Results for: zoar
862 OH-416
New Philadelphia

, OH

Seeking an alternative transportation route to distant markets, many farmers and manufacturers in Ohio wanted to connect the Ohio River to Lake Erie with a canal. Beginning in Cleveland the Ohio-Erie Canal ran south, the length of the state, to Portsmouth. The canal was a total of 308 miles long, 40 feet wide at the surface, and 4 feet deep. The Ohio-Erie Canal opened for traffic along its entire length in 1832 and consequently effected great change. Population along the canal increased, and commercial, political, and industrial growth in Ohio boomed. Products grown and manufactured in this previously isolated region now had access to world markets. Profits for farmers and merchants increased, and the entire state economy was bolstered. With the rise of railroads in the 1860s, however, canals were destined to become obsolete because the railroad was a faster and more dependable means of transportation. The canal system ceased to operate altogether after a disastrous flood in 1913.

256-258 W Front Street
Dover

, OH

The section of the Ohio-Erie Canal that ran through Tuscarawas County began at Summit Lake near Barbarton. This was a drop in elevation of 238 feet in less than 109 miles. The canal crossed the Tuscarawas River and the Tuscarawas County line on an aqueduct north of Zoar, and ran from Lock 7 in Zoar to Newcomerstown, where it leaves the county below Lock 21. A total of 15 locks were in Tuscarawas County. You are standing in front of Lock 13.

250 Main Street
Zoar

, OH

The Society of Separatists of Zoar built the Zoar Town Hall in 1887 when the village was formally incorporated. Established in 1817 by German religious dissidents, Zoar became one of the most successful experiments in communal living during the 19th century. Early hardships encouraged the Zoarites, in 1819, to establish a communal system to ensure economic and social security. The Society disbanded in 1898. The Zoar Historic District was added to the National Register of Historic Places in 1969.

Zoar

, OH

Construction of the Ohio and Erie Canal, beginning in Cleveland and running south to Portsmouth, began in 1825. As a means to pay for debts on the community’s 5,500 acres of Tuscarawas County land, members of the Society of Separatists of Zoar contracted to construct this portion of the canal. They received $21,000 for this work, which was completed in 1827. Surplus goods were transported on Society owned and operated canal boats to outside markets via the Ohio and Erie Canal, which also brought manufactured items into Zoar. (continued on other side)

West End of 7th Street
Zoar

, OH

Here, in what has been described as “God’s Acre,” is the final resting place of members of the Society of Separatists of Zoar (1817-1898) as well as today’s descendants and residents. The early Zoarites’ simple religion forbade headstones, believing all were equal in death. These early burials, including fifty who perished in an 1834 cholera epidemic, are to your left. The headstone of Zoar leader Joseph Bimeler was erected later. (continued on other side)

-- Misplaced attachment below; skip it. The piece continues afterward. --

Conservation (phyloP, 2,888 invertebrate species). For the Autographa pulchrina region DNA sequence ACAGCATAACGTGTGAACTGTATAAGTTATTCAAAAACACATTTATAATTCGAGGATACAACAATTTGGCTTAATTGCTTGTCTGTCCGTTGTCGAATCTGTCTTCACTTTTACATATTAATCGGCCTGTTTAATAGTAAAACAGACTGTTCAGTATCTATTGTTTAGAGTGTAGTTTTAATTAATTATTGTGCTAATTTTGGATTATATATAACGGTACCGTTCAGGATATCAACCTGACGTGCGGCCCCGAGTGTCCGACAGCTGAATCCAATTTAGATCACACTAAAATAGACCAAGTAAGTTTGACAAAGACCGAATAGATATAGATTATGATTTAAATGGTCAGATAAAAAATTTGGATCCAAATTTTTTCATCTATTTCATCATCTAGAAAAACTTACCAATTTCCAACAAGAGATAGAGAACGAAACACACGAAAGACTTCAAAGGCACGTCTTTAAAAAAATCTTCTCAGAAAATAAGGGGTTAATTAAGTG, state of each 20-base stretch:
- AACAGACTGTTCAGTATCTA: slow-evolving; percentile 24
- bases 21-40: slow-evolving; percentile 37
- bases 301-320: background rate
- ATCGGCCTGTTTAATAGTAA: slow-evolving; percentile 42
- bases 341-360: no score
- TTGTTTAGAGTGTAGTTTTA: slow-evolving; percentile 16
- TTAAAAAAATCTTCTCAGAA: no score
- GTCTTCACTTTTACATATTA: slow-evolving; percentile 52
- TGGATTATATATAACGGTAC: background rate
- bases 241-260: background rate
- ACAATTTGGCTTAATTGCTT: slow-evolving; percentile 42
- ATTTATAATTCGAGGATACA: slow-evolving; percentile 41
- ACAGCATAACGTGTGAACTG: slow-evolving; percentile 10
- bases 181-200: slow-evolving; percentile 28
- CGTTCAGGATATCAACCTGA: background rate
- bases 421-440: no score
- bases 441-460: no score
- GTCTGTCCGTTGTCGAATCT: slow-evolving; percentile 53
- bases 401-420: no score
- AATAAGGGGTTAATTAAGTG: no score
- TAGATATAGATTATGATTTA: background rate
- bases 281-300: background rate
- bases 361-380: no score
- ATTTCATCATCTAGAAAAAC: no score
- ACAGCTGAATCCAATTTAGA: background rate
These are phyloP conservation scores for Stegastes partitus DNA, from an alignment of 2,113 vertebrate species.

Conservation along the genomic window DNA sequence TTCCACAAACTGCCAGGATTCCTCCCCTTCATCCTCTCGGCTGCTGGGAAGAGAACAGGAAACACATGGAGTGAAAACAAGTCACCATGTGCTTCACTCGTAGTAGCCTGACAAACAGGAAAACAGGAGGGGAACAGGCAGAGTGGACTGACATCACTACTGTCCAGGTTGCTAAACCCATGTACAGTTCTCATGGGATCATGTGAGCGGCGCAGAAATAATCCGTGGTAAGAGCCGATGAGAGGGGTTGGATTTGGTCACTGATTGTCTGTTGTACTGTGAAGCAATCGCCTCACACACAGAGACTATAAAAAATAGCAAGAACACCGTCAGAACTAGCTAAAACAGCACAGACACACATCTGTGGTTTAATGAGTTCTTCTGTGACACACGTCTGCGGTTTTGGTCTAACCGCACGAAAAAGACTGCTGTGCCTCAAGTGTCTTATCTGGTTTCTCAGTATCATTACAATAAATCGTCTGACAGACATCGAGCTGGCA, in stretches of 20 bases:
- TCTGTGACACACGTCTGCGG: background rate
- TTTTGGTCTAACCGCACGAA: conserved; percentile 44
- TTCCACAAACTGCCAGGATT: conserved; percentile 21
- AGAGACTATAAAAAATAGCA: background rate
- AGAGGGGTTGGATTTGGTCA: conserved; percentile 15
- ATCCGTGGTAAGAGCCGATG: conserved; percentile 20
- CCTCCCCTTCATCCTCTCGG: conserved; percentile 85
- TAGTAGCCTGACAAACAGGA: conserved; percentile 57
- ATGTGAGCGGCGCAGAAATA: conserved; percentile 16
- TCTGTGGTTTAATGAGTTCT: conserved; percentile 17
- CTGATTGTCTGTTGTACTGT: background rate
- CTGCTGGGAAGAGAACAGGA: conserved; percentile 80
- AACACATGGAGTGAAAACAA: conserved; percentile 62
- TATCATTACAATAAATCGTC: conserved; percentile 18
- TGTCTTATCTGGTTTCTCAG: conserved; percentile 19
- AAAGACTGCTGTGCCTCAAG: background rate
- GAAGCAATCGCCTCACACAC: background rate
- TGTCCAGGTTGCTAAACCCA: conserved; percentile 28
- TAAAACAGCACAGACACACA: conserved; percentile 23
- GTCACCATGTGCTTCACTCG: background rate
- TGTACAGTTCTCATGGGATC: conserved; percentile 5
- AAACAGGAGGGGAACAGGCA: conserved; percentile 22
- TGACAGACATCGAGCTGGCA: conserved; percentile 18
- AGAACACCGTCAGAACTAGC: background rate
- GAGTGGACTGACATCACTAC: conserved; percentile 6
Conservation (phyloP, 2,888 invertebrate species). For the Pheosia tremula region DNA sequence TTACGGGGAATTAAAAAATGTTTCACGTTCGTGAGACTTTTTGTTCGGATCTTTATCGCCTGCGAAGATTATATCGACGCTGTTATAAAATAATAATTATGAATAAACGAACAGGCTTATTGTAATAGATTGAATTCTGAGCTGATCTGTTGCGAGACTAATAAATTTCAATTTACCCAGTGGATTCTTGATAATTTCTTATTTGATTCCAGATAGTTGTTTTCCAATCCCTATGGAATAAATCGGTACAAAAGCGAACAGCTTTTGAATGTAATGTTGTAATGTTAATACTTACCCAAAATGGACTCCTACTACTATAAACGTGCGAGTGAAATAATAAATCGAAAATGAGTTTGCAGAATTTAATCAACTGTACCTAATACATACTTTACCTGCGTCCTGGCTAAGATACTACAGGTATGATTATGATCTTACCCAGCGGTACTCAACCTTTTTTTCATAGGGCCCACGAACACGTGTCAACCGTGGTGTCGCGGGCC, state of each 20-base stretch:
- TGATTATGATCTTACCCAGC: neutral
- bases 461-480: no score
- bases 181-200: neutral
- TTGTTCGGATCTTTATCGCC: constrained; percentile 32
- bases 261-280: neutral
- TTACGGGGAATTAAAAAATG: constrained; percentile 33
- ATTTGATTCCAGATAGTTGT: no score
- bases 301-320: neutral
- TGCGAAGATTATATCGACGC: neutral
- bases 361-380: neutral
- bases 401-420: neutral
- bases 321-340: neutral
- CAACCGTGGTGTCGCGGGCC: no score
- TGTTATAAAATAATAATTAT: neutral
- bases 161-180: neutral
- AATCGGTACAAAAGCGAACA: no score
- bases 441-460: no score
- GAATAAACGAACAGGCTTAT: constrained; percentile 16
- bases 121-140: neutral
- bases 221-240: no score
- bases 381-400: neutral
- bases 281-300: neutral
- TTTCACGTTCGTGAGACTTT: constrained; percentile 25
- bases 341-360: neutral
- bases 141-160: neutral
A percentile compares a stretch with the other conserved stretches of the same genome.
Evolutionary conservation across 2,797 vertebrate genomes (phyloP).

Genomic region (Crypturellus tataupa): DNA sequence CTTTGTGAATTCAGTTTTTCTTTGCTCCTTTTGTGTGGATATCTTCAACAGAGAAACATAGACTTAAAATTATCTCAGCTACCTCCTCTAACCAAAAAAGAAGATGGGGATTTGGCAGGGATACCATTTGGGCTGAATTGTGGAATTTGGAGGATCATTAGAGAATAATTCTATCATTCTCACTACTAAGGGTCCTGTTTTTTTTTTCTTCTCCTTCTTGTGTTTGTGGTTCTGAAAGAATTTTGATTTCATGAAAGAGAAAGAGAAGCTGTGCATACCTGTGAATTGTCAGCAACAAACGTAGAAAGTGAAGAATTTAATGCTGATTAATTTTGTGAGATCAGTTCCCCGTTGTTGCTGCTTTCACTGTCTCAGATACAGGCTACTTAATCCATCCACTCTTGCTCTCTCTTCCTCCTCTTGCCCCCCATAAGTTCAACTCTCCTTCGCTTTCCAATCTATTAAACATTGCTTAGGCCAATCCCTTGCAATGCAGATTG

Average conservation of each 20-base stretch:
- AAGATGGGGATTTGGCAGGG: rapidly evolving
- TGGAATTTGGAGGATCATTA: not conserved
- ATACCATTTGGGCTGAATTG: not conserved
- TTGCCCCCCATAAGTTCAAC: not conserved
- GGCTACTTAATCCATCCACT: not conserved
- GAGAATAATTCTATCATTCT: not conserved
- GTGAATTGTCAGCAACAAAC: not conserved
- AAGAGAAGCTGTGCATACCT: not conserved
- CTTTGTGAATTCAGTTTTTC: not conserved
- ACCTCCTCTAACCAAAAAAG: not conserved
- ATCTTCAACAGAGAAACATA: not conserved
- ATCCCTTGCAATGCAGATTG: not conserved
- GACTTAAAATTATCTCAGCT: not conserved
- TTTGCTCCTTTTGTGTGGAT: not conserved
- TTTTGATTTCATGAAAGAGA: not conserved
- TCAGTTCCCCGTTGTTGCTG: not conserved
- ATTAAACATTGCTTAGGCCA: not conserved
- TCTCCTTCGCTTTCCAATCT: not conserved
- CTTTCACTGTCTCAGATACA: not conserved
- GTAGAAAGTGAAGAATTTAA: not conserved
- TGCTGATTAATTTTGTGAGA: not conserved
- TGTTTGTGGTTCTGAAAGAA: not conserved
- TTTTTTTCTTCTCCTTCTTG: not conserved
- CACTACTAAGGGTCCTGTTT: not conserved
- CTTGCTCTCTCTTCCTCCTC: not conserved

Main Street
Zoar

, OH

The Zoar Garden was the Separatist’s most public manifestation of their faith, its religious symbolism masked by its lush beauty. It provided both residents and visitors with a place to relax and reflect. This “lustgarden,” or pleasure garden and the accompanying greenhouse were mentioned by travelers as early as 1829. Although some vegetables and fruits were grown here, the garden was filled mainly with flowers. [continued on other side]

142 E Fifth St
Zoar

, OH

Designed by their leader, Joseph M. Bimeler, the Meeting House is the second house of worship used by the Society of Separatists of Zoar. Men and women entered through separate front doors: men used the right door and women the left. Bimeler and his successors gave “discourses” (not sermons) from a table located between the doors. The Meeting House has been in continuous use since it was built in 1853 and as of 2011 houses the Zoar United Church of Christ.

162 Main Street
Zoar

, OH

Zoar Separatists built the hotel in 1833 to accommodate overflow travelers from their original Ohio & Erie Canal inn. The hotel proved an economic boon to the Zoar community, but, by bringing the outside world into Zoar, ultimately became a source of discontent for members. During its heyday, the Zoar Hotel catered to curiosity-seekers, visiting artists, and families escaping the summer heat of nearby cities. Notable guests included Marcus Hanna and President William McKinley. The original structure was enlarged several times, including the now demolished 1892 Queen Anne addition which doubled the accommodations. By the mid-twentieth century, the hotel remained open as a popular restaurant with Rathskeller bar until closing to the public in July 1983. The exterior was restored by the Ohio History Connection in 2001-2002.